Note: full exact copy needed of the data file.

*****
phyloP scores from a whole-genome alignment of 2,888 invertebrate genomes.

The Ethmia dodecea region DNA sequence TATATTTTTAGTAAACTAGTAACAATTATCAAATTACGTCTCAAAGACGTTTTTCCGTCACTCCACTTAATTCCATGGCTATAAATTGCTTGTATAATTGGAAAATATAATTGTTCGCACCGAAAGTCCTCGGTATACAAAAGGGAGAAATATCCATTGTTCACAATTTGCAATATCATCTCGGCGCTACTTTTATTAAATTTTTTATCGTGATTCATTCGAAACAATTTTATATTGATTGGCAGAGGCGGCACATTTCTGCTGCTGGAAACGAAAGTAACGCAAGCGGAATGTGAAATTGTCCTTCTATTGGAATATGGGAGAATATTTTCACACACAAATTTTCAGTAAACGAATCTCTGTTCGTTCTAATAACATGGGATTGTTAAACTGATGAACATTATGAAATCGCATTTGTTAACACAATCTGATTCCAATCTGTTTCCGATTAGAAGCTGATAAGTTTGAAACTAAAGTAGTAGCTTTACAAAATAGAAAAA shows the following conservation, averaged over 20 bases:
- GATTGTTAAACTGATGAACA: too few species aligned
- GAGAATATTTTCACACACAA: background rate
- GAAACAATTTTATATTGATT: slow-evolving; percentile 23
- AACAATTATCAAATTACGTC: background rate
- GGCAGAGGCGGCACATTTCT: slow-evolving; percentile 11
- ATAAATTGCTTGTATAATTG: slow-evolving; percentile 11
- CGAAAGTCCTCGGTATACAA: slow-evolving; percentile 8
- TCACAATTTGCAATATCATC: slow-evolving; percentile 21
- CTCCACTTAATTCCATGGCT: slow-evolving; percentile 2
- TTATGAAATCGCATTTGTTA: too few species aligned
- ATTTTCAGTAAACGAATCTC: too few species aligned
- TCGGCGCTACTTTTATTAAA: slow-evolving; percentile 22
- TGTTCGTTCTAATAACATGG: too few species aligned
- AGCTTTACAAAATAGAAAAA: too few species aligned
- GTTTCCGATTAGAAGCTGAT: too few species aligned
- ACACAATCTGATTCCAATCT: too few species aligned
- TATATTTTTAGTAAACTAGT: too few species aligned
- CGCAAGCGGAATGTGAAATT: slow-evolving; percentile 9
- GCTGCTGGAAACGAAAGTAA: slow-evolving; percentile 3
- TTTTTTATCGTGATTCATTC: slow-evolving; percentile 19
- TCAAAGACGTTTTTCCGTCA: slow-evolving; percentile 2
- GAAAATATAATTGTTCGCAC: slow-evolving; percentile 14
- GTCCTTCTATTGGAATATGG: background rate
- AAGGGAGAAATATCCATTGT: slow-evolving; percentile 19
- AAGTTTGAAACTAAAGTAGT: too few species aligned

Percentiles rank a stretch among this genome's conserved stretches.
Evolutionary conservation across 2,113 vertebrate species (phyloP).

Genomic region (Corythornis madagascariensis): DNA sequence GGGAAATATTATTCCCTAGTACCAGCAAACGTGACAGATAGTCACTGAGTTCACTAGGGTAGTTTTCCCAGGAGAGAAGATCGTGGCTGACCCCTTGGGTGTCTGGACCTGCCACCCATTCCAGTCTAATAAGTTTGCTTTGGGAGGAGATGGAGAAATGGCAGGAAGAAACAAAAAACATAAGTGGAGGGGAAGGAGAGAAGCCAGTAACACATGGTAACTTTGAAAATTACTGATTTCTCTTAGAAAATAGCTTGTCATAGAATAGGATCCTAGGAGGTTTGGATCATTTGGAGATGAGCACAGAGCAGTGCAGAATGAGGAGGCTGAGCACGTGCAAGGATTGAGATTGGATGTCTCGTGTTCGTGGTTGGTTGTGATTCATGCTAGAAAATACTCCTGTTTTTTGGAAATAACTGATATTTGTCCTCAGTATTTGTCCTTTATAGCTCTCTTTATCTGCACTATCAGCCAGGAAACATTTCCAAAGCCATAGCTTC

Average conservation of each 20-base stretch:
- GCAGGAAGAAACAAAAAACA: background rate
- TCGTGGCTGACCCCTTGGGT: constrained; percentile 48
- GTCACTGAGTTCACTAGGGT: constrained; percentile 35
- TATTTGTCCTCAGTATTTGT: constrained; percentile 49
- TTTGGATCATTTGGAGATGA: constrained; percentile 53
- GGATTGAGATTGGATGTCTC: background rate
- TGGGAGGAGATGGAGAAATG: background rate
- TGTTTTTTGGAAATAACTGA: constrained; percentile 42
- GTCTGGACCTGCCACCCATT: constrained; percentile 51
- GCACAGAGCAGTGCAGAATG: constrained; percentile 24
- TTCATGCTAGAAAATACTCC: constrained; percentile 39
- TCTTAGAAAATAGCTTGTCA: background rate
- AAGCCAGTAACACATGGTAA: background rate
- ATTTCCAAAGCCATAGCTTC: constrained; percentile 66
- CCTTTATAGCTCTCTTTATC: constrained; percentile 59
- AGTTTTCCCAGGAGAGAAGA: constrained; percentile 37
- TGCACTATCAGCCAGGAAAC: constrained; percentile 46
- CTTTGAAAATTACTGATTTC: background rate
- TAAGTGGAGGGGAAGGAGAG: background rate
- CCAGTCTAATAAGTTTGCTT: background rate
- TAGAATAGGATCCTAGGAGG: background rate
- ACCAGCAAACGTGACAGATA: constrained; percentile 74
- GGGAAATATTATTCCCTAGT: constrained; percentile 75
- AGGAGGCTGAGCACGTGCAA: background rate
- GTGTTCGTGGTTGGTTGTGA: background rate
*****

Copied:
phyloP scores from a whole-genome alignment of 2,888 invertebrate genomes.

The Ethmia dodecea region DNA sequence TATATTTTTAGTAAACTAGTAACAATTATCAAATTACGTCTCAAAGACGTTTTTCCGTCACTCCACTTAATTCCATGGCTATAAATTGCTTGTATAATTGGAAAATATAATTGTTCGCACCGAAAGTCCTCGGTATACAAAAGGGAGAAATATCCATTGTTCACAATTTGCAATATCATCTCGGCGCTACTTTTATTAAATTTTTTATCGTGATTCATTCGAAACAATTTTATATTGATTGGCAGAGGCGGCACATTTCTGCTGCTGGAAACGAAAGTAACGCAAGCGGAATGTGAAATTGTCCTTCTATTGGAATATGGGAGAATATTTTCACACACAAATTTTCAGTAAACGAATCTCTGTTCGTTCTAATAACATGGGATTGTTAAACTGATGAACATTATGAAATCGCATTTGTTAACACAATCTGATTCCAATCTGTTTCCGATTAGAAGCTGATAAGTTTGAAACTAAAGTAGTAGCTTTACAAAATAGAAAAA shows the following conservation, averaged over 20 bases:
- GATTGTTAAACTGATGAACA: too few species aligned
- GAGAATATTTTCACACACAA: background rate
- GAAACAATTTTATATTGATT: slow-evolving; percentile 23
- AACAATTATCAAATTACGTC: background rate
- GGCAGAGGCGGCACATTTCT: slow-evolving; percentile 11
- ATAAATTGCTTGTATAATTG: slow-evolving; percentile 11
- CGAAAGTCCTCGGTATACAA: slow-evolving; percentile 8
- TCACAATTTGCAATATCATC: slow-evolving; percentile 21
- CTCCACTTAATTCCATGGCT: slow-evolving; percentile 2
- TTATGAAATCGCATTTGTTA: too few species aligned
- ATTTTCAGTAAACGAATCTC: too few species aligned
- TCGGCGCTACTTTTATTAAA: slow-evolving; percentile 22
- TGTTCGTTCTAATAACATGG: too few species aligned
- AGCTTTACAAAATAGAAAAA: too few species aligned
- GTTTCCGATTAGAAGCTGAT: too few species aligned
- ACACAATCTGATTCCAATCT: too few species aligned
- TATATTTTTAGTAAACTAGT: too few species aligned
- CGCAAGCGGAATGTGAAATT: slow-evolving; percentile 9
- GCTGCTGGAAACGAAAGTAA: slow-evolving; percentile 3
- TTTTTTATCGTGATTCATTC: slow-evolving; percentile 19
- TCAAAGACGTTTTTCCGTCA: slow-evolving; percentile 2
- GAAAATATAATTGTTCGCAC: slow-evolving; percentile 14
- GTCCTTCTATTGGAATATGG: background rate
- AAGGGAGAAATATCCATTGT: slow-evolving; percentile 19
- AAGTTTGAAACTAAAGTAGT: too few species aligned

Percentiles rank a stretch among this genome's conserved stretches.
Evolutionary conservation across 2,113 vertebrate species (phyloP).

Genomic region (Corythornis madagascariensis): DNA sequence GGGAAATATTATTCCCTAGTACCAGCAAACGTGACAGATAGTCACTGAGTTCACTAGGGTAGTTTTCCCAGGAGAGAAGATCGTGGCTGACCCCTTGGGTGTCTGGACCTGCCACCCATTCCAGTCTAATAAGTTTGCTTTGGGAGGAGATGGAGAAATGGCAGGAAGAAACAAAAAACATAAGTGGAGGGGAAGGAGAGAAGCCAGTAACACATGGTAACTTTGAAAATTACTGATTTCTCTTAGAAAATAGCTTGTCATAGAATAGGATCCTAGGAGGTTTGGATCATTTGGAGATGAGCACAGAGCAGTGCAGAATGAGGAGGCTGAGCACGTGCAAGGATTGAGATTGGATGTCTCGTGTTCGTGGTTGGTTGTGATTCATGCTAGAAAATACTCCTGTTTTTTGGAAATAACTGATATTTGTCCTCAGTATTTGTCCTTTATAGCTCTCTTTATCTGCACTATCAGCCAGGAAACATTTCCAAAGCCATAGCTTC

Average conservation of each 20-base stretch:
- GCAGGAAGAAACAAAAAACA: background rate
- TCGTGGCTGACCCCTTGGGT: constrained; percentile 48
- GTCACTGAGTTCACTAGGGT: constrained; percentile 35
- TATTTGTCCTCAGTATTTGT: constrained; percentile 49
- TTTGGATCATTTGGAGATGA: constrained; percentile 53
- GGATTGAGATTGGATGTCTC: background rate
- TGGGAGGAGATGGAGAAATG: background rate
- TGTTTTTTGGAAATAACTGA: constrained; percentile 42
- GTCTGGACCTGCCACCCATT: constrained; percentile 51
- GCACAGAGCAGTGCAGAATG: constrained; percentile 24
- TTCATGCTAGAAAATACTCC: constrained; percentile 39
- TCTTAGAAAATAGCTTGTCA: background rate
- AAGCCAGTAACACATGGTAA: background rate
- ATTTCCAAAGCCATAGCTTC: constrained; percentile 66
- CCTTTATAGCTCTCTTTATC: constrained; percentile 59
- AGTTTTCCCAGGAGAGAAGA: constrained; percentile 37
- TGCACTATCAGCCAGGAAAC: constrained; percentile 46
- CTTTGAAAATTACTGATTTC: background rate
- TAAGTGGAGGGGAAGGAGAG: background rate
- CCAGTCTAATAAGTTTGCTT: background rate
- TAGAATAGGATCCTAGGAGG: background rate
- ACCAGCAAACGTGACAGATA: constrained; percentile 74
- GGGAAATATTATTCCCTAGT: constrained; percentile 75
- AGGAGGCTGAGCACGTGCAA: background rate
- GTGTTCGTGGTTGGTTGTGA: background rate